Renee Ekwoge can't remember the last conversation she had with her father. They stopped talking regularly months ago, after she moved nearly 1,000 miles away for a new job last summer.
"The last time I saw my dad, he was painting my house," Ekwoge says. "He came and helped paint all weekend. It was nice when we lived closer and had ways to hang out that didn't include nonsense videos."
Those "nonsense videos" are about conspiracy theories. They've become a major focus for her father — on topics like COVID-19 and Sept. 11, 2001. He watches them on YouTube.
Ekwoge's dad is one of billions of people who visit YouTube every month. YouTube, with its massive reach, has a history of being unable to keep disinformation off of its site. That disinformation distorts reality, and it changes how some people see the world. Then it changes them — and their relationships.
That's what happened to Ekwoge and her father.
She says the false and misleading videos have changed her dad. They're all he can talk about with her, and she says it's left him seeming frustrated and angry, which in turn leaves Ekwoge feeling helpless. She's tried pleading with him to stop watching them, but he only responds with more videos.
"It's like an 'Invasion Of The Body Snatchers.' This person looks like my dad, but all of a sudden where this loving, kind person was there's this snarky, dismissive, mean person that refuses to let anyone engage in dialogue," she says.
"What's the point?"
Growing up, Ekwoge, 39, knew her family was a little bit different. She describes her parents as "free-spirited hippie types" and remembers that their parenting style was a bit unconventional and that back then her father dabbled in amateur conspiracy theories. He read books by David Icke, a British conspiracy theorist, and her parents chose to not vaccinate their five children.
She also remembers her father as gentle and loving — and how she would revel in his unconventional parenting, like when the family watched the Hale-Bopp comet.
"That was just a thing that we did: You got up in the middle of the night and you watched a comet," she says.
But as she got older, her dad's sense of wonder turned in a darker direction. He would point to the sky on long walks and talk about chemtrails, wondering aloud if the government was spraying chemicals into the air. After the Sept. 11, 2001 attacks, she says, he got "very into the 9/11 truther movement."
For years, Ekwoge's approach was to be polite when he'd talk to her about the theories and then change the subject. That seemed to work for a while. Her father and mother divorced several years ago, and she remained close with her father.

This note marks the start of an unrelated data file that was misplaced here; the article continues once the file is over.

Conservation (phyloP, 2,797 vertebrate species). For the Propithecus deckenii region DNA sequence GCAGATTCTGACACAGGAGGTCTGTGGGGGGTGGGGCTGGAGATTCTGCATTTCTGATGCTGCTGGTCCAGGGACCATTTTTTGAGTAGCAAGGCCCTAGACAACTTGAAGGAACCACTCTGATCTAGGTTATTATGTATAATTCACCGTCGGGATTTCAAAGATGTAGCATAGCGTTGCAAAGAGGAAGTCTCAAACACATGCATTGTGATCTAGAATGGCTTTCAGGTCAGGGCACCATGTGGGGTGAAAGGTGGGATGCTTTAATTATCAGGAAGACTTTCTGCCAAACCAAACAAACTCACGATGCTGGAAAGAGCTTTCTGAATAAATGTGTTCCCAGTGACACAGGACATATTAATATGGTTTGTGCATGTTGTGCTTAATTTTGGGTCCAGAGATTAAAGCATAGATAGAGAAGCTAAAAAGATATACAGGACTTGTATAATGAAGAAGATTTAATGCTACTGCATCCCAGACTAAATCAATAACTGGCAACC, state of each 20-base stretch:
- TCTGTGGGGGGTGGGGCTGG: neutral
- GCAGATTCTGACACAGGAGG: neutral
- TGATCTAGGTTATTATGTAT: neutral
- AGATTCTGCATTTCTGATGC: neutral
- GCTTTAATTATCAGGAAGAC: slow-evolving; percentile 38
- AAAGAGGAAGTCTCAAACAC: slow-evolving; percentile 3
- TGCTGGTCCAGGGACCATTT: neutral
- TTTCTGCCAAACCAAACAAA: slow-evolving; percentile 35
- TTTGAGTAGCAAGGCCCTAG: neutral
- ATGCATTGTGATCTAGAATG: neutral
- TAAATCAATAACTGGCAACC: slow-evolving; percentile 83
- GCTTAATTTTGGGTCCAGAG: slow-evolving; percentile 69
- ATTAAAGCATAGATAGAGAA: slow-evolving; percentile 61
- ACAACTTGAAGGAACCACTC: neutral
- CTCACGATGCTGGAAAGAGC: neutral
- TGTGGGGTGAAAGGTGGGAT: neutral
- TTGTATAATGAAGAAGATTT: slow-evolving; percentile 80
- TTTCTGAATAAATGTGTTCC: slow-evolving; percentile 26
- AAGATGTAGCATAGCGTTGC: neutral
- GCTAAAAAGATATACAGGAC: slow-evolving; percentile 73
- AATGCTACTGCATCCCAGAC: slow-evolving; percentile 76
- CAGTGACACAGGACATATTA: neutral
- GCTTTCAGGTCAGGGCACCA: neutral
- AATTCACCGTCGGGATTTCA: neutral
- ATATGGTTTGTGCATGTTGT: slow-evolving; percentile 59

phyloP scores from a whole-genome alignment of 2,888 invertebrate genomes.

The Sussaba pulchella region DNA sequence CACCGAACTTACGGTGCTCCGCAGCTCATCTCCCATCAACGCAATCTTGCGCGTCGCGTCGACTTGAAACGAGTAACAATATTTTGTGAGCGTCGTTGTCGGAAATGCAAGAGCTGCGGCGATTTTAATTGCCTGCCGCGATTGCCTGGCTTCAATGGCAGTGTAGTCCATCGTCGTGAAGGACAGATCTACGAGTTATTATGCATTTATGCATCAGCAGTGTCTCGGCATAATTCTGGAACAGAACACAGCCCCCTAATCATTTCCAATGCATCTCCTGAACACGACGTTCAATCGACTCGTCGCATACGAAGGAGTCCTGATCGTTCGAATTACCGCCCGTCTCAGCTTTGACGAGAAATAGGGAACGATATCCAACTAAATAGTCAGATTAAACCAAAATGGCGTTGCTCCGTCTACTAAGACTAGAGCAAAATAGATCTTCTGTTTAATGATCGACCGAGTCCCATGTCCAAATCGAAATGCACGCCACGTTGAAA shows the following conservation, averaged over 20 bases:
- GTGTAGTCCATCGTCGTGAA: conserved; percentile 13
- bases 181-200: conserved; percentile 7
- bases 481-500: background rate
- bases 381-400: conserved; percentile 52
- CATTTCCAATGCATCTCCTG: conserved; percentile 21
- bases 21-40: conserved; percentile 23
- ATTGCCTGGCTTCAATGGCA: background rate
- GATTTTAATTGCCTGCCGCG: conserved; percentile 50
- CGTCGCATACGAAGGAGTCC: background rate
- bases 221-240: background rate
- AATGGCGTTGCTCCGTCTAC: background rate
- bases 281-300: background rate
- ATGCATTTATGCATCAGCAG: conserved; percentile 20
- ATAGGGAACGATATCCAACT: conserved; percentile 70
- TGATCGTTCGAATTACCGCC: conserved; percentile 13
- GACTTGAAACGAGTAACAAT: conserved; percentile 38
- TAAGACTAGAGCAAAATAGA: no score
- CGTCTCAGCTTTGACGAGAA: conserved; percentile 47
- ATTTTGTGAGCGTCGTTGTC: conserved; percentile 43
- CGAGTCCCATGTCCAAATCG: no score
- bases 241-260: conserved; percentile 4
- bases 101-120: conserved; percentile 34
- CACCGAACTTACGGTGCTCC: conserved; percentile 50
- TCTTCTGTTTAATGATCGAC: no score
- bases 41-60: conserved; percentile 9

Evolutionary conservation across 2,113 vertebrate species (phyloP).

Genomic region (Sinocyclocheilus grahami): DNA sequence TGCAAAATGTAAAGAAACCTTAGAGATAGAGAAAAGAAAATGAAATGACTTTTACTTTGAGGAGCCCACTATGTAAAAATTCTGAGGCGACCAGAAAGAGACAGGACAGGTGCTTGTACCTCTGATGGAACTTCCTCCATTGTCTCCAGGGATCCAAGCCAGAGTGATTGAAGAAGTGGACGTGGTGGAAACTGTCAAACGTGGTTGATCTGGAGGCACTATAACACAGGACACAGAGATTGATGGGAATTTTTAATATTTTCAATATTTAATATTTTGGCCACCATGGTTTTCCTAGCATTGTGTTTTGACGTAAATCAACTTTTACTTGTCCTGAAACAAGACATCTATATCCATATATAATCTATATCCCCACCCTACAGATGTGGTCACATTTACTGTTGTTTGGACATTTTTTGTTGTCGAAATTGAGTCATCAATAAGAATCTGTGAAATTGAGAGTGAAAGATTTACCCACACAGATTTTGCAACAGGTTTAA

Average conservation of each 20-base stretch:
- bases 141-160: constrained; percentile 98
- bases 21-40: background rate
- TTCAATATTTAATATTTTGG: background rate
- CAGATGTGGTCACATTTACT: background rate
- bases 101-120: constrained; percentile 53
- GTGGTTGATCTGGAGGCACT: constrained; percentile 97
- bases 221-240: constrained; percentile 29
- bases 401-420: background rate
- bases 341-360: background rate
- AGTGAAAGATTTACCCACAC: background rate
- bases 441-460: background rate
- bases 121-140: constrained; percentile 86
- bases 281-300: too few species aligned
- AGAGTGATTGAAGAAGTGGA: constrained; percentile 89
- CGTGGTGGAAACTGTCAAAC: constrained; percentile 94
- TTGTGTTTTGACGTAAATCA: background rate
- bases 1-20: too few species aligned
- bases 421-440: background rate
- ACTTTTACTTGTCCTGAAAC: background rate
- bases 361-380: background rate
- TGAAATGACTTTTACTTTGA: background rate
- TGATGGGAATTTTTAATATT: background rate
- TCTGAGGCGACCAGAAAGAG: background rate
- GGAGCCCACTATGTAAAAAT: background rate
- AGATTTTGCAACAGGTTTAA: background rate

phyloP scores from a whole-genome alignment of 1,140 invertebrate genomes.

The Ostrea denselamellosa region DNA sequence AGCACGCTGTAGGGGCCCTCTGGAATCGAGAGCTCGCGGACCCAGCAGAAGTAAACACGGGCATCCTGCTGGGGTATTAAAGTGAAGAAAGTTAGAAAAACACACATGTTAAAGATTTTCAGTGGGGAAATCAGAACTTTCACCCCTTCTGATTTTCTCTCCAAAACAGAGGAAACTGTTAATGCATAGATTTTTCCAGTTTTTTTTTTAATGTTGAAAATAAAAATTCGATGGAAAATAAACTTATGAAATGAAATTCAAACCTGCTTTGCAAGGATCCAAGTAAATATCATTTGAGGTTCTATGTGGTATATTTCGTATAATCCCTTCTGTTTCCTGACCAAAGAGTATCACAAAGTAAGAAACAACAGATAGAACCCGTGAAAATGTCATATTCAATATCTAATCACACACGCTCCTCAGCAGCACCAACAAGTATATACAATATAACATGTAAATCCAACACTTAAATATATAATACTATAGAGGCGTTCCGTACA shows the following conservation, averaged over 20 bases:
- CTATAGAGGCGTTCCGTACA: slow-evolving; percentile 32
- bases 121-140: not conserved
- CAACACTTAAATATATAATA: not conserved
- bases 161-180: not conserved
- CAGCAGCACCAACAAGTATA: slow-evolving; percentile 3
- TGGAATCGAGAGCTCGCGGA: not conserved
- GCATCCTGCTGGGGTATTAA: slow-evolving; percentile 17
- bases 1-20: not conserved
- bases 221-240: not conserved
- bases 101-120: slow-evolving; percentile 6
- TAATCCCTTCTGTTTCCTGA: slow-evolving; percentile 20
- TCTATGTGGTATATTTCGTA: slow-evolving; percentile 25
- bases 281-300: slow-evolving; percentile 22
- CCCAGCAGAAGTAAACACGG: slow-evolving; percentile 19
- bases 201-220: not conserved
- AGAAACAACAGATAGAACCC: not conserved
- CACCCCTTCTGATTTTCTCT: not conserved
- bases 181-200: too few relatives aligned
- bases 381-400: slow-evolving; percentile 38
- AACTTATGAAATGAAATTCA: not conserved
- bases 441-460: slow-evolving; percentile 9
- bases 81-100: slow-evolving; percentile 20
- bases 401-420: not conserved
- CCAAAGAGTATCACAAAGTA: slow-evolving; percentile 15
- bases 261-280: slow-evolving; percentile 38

When Ekwoge and her dad lived in the same state, they would take walks and talk about other things. Then last year, she says, he told her he believed that the world was flat. People who thought otherwise, he told her, had their minds controlled.
"And at that point, things started to happen more frequently," she says. "He believed that people were being injected with the coronavirus or the virus wasn't real. This was mid-March, like a year ago, and he was already [saying] this is 'plan-demic,' you know, this is completely fake."
That term — "plan-demic" — comes from a viral video conspiracy that has been widely debunked.
Ekwoge's father has sent her 50 videos related to various conspiracy theories since March 2020 — about one a week — to, he has told her, help protect her.
"And those are just the ones that he's forwarding," she says. "so I don't know how many he's watching." NPR reached out to Ekwoge's father for this story but received no response.
Almost all of the videos her father sent her contain some version of mis- or disinformation, and all are still accessible on YouTube. (Misinformation is false but not necessarily intentionally false. Disinformation is designed explicitly to change people's perception of something. To avoid the spread of false information, NPR is not linking to the videos mentioned in this story.)
But even if she isn't reacting to them, others who follow his social media feeds, where he posts them, are. And then when they then share the videos, it gives new life to the lies.